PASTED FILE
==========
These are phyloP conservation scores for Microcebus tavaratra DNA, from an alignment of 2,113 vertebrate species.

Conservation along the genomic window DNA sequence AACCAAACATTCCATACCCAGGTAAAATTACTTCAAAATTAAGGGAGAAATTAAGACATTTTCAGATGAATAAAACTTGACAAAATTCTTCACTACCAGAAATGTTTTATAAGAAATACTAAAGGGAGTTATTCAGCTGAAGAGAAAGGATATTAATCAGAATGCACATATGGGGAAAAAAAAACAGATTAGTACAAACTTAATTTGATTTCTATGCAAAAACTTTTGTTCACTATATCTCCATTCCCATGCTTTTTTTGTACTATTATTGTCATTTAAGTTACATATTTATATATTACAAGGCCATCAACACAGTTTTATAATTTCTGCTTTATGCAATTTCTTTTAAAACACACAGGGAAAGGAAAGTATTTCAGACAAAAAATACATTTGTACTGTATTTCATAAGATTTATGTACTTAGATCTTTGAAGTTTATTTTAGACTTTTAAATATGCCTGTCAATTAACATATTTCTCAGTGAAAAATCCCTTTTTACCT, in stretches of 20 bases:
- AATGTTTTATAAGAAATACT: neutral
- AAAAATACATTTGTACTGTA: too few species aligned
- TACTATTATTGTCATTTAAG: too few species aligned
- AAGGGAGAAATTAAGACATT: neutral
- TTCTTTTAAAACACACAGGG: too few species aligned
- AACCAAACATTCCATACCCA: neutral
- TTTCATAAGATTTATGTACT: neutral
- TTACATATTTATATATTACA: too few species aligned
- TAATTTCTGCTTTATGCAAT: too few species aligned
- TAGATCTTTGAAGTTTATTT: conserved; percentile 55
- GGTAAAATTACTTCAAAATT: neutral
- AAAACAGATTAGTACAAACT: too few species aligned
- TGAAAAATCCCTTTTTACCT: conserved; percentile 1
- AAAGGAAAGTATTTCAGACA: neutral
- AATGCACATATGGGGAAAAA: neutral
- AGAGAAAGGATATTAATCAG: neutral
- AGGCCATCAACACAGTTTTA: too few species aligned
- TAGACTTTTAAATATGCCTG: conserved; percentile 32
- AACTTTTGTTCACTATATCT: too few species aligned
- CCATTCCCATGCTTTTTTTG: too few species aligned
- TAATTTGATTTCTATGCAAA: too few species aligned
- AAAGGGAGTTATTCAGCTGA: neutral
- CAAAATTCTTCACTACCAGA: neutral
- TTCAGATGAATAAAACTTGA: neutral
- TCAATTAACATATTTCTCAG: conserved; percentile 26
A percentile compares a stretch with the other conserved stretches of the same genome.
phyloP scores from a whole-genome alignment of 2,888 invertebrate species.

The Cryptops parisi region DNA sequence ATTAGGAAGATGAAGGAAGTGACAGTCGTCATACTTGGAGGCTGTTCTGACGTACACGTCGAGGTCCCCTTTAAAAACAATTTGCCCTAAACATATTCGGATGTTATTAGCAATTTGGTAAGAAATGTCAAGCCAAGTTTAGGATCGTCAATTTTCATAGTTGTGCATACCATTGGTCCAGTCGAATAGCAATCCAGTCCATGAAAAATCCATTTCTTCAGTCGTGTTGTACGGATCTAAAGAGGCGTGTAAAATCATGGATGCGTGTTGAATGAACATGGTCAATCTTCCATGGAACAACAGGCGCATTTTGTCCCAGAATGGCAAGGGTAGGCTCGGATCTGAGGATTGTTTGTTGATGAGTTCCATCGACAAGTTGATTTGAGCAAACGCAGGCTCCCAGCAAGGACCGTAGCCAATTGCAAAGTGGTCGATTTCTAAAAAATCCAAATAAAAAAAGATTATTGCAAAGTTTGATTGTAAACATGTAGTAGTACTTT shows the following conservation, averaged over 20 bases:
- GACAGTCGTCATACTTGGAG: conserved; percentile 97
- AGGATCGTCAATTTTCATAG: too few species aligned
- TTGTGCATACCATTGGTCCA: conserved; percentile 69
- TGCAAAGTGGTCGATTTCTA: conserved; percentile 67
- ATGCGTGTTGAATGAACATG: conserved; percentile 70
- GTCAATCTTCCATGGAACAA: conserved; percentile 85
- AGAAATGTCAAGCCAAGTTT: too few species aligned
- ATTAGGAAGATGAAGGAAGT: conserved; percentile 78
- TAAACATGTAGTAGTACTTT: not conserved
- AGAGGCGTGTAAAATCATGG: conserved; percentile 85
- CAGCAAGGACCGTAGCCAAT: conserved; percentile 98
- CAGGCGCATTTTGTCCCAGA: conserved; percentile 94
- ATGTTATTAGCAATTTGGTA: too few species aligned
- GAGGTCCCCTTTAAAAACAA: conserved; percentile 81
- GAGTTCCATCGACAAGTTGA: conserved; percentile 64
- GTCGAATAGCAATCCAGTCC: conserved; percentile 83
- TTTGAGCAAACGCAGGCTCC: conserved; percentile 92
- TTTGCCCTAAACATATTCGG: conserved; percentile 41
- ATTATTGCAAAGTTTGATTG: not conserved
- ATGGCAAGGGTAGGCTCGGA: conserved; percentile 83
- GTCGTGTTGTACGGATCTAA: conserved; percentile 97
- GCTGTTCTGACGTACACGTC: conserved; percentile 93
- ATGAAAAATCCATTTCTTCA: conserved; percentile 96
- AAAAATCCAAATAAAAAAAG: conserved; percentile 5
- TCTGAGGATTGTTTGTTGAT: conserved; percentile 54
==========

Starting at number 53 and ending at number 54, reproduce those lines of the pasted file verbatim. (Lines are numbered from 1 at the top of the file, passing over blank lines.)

- ATGAAAAATCCATTTCTTCA: conserved; percentile 96
- AAAAATCCAAATAAAAAAAG: conserved; percentile 5